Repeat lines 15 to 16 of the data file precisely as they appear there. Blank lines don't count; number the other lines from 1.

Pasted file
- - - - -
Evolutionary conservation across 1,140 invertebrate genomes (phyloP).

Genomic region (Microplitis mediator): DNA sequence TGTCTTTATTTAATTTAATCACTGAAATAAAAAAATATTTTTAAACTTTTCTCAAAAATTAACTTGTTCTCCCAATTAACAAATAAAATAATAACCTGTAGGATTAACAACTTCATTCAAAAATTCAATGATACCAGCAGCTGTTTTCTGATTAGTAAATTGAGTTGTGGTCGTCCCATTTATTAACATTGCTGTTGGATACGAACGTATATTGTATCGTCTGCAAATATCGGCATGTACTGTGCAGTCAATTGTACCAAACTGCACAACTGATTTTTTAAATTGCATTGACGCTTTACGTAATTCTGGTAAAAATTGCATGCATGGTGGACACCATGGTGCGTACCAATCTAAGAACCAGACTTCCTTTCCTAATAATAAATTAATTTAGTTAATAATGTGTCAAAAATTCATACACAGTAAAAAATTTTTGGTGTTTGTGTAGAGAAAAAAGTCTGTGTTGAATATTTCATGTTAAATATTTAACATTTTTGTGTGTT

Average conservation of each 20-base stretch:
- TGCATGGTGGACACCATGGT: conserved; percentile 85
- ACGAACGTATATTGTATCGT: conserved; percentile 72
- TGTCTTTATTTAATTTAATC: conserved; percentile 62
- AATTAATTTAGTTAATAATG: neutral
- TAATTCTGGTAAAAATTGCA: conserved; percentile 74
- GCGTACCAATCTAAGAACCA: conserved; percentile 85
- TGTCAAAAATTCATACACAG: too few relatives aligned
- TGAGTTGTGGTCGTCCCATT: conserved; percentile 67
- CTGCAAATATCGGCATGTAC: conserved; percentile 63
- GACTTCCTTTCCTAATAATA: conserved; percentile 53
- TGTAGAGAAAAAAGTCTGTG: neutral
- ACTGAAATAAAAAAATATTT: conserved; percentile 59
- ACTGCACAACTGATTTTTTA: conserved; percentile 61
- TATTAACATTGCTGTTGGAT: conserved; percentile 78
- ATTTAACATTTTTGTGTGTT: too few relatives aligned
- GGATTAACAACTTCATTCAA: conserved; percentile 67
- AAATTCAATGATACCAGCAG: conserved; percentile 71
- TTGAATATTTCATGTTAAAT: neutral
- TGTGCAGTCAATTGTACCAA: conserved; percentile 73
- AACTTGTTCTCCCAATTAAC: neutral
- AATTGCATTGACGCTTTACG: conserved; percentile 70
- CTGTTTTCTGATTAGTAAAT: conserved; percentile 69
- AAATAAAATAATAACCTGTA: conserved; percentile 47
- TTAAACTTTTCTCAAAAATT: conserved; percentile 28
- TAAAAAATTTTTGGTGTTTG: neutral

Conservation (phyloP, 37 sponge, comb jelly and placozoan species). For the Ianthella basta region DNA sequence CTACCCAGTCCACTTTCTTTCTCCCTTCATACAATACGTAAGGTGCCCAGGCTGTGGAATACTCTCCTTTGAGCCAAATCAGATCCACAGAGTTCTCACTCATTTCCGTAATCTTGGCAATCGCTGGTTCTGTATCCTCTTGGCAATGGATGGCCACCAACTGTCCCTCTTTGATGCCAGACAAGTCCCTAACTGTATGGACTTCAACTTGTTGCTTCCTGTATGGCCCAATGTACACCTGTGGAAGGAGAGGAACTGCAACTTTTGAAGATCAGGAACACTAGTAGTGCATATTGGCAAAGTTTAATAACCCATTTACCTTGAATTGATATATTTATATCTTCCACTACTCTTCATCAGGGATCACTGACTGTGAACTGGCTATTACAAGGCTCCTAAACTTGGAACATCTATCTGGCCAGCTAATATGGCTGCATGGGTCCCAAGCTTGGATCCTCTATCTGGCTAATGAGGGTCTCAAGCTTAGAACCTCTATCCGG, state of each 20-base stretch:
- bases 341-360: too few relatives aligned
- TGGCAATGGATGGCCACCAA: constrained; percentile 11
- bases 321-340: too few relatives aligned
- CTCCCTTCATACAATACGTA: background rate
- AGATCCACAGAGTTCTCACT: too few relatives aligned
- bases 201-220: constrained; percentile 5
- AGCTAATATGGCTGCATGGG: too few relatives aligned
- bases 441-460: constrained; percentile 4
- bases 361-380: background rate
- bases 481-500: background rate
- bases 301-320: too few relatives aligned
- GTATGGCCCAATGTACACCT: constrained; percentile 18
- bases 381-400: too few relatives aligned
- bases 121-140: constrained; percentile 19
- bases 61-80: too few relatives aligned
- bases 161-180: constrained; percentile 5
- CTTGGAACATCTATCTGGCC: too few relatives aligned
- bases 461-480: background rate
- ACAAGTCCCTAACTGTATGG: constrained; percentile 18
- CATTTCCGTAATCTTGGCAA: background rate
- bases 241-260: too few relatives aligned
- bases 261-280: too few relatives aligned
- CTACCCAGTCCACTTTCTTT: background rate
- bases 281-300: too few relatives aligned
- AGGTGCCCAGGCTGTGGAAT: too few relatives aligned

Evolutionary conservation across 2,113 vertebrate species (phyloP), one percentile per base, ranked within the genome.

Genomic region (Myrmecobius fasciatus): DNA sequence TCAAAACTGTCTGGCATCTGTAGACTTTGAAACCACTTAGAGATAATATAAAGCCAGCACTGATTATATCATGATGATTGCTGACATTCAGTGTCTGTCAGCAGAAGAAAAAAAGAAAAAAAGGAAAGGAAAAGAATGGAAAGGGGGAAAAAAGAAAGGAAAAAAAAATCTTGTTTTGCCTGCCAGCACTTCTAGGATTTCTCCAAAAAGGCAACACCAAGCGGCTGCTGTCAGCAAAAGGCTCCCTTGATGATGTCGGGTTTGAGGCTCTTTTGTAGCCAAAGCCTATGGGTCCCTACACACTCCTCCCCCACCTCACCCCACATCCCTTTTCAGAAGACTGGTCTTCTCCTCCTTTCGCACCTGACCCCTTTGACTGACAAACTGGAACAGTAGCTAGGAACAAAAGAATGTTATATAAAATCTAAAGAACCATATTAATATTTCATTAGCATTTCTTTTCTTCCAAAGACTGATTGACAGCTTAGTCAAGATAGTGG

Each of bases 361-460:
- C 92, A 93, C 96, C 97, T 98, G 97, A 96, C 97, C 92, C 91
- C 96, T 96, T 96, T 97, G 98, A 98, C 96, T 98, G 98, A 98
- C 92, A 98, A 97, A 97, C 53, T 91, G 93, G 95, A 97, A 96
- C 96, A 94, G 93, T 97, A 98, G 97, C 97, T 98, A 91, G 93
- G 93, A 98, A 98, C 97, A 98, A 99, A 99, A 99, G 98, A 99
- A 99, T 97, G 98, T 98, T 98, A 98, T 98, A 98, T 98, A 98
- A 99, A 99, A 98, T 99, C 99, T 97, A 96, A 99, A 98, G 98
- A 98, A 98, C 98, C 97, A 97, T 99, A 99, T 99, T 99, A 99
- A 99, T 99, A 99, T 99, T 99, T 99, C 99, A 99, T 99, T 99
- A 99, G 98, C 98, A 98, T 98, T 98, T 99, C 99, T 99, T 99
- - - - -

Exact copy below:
- ACTGAAATAAAAAAATATTT: conserved; percentile 59
- ACTGCACAACTGATTTTTTA: conserved; percentile 61